AAA: Gas Price Slide Continues, Prices Drop 8-Cents In Florida, Nate’s Impact Unclear

By  //  October 9, 2017

Share on Facebook Share on Twitter Share on LinkedIn Share on Delicious Digg This Stumble This

state average declined for the 24th consecutive day on Sunday

Florida gas prices have been on a steep slide for the last three weeks and should drift even lower this week.

TALLAHASSEE, FLORIDA – Florida gas prices have been on a steep slide for the last three weeks and should drift even lower this week.

The state average declined for the 24th consecutive day on Sunday, falling a total of 19 cents during that time.

Florida motorists are paying an average of $2.54 at the pump, which is 8 cents less than last week. However, pump prices remain 34 cents more than this time last year, as prices remain inflated from supply and demand issues related to recent hurricanes. The largest weekly discounts in the past week were found in Tampa (11 cents), Orlando (10 cents), and Gainesville (10 cents).

– The most expensive metro markets are West Palm Beach-Boca Raton ($2.66), Miami ($2.66), and Fort Lauderdale ($2.61)
– The least expensive metro markets are Tampa-St. Petersburg-Clearwater ($2.44), Orlando ($2.47), and Pensacola ($2.47)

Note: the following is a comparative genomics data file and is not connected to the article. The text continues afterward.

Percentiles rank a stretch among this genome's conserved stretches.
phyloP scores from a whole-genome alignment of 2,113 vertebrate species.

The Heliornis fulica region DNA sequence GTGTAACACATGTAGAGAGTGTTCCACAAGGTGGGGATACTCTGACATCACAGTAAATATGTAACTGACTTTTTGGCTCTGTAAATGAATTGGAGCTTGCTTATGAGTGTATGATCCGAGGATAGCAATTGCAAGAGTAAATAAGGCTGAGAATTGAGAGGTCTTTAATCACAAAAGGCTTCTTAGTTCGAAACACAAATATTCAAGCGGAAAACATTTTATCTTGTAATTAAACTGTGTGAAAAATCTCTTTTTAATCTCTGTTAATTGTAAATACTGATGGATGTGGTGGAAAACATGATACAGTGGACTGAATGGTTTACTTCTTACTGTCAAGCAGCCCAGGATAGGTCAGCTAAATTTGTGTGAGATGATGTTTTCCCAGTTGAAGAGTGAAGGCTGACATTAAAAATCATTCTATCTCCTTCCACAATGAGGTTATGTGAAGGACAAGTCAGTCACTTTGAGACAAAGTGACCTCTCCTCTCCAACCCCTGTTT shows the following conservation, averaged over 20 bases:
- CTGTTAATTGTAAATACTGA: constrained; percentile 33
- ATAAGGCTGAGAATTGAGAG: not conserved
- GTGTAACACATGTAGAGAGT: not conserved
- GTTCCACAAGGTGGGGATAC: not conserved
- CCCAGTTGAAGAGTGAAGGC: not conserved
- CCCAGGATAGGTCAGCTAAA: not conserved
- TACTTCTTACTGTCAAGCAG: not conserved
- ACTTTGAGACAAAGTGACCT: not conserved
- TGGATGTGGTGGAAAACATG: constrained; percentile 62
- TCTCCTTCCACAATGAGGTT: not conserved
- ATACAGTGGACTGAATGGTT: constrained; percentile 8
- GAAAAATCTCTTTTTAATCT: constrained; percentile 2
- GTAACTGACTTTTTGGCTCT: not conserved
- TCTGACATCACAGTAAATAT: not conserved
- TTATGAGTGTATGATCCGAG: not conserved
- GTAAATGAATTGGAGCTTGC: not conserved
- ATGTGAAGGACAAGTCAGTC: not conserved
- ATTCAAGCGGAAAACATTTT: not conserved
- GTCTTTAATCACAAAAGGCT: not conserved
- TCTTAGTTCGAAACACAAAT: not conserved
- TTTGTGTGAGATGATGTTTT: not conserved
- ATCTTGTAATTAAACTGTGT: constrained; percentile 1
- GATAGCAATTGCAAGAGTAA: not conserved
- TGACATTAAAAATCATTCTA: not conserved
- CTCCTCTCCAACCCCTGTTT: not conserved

“The state average is falling by about a cent a day, as retail prices continue to recover from the effects of Hurricanes Irma and Harvey,” said Mark Jenkins, spokesman, AAA – The Auto Club Group.

“Gas prices remain inflated by about 20-30 cents, and should decline another 5-10 cents this week. Hurricane Nate’s impact on the Gulf Coast region should not affect local prices. However, if refineries and oil rigs have a difficult time resuming normal operations, and futures prices spike, then the local gas price plunge could stall out. This is something that will take a few days to play out.”

Hurricane Nate’s Impact on the Gulf Coast Oil Production and Refining Region

– Hurricane Nate impacted operations at offshore oil production sites and refineries in Louisiana, Mississippi, and Alabama.
– OPIS reports that the market is awaiting status updates from refineries in the Gulf Coast, but no damage has been reported so far.
– Even if there is no damage at any of the refineries, OPIS speculates that shut-in Gulf of Mexico oil production could pose a crude oil supply issue.
– Nate forced the closure of triple the volume of Gulf offshore crude production than Hurricane Harvey.
– The total stood at 1.6 million barrels per day over the weekend, or 92.34% of typical daily output in the region, according to the federal Bureau of Safety and Environmental Enforcement (BSEE).
– Over the weekend, ports were closed in New Orleans, Baton Rouge, Mobile, Pascagoula, Panama City, and Pensacola.
– The U.S. Coast Guard spent Sunday making assessments of ports, refineries and returning personnel to offshore production.
– As of late Sunday night, oil and gasoline prices were trending lower in futures trading.

Motorists can find the lowest gas prices in their area by downloading the free AAA Mobile app.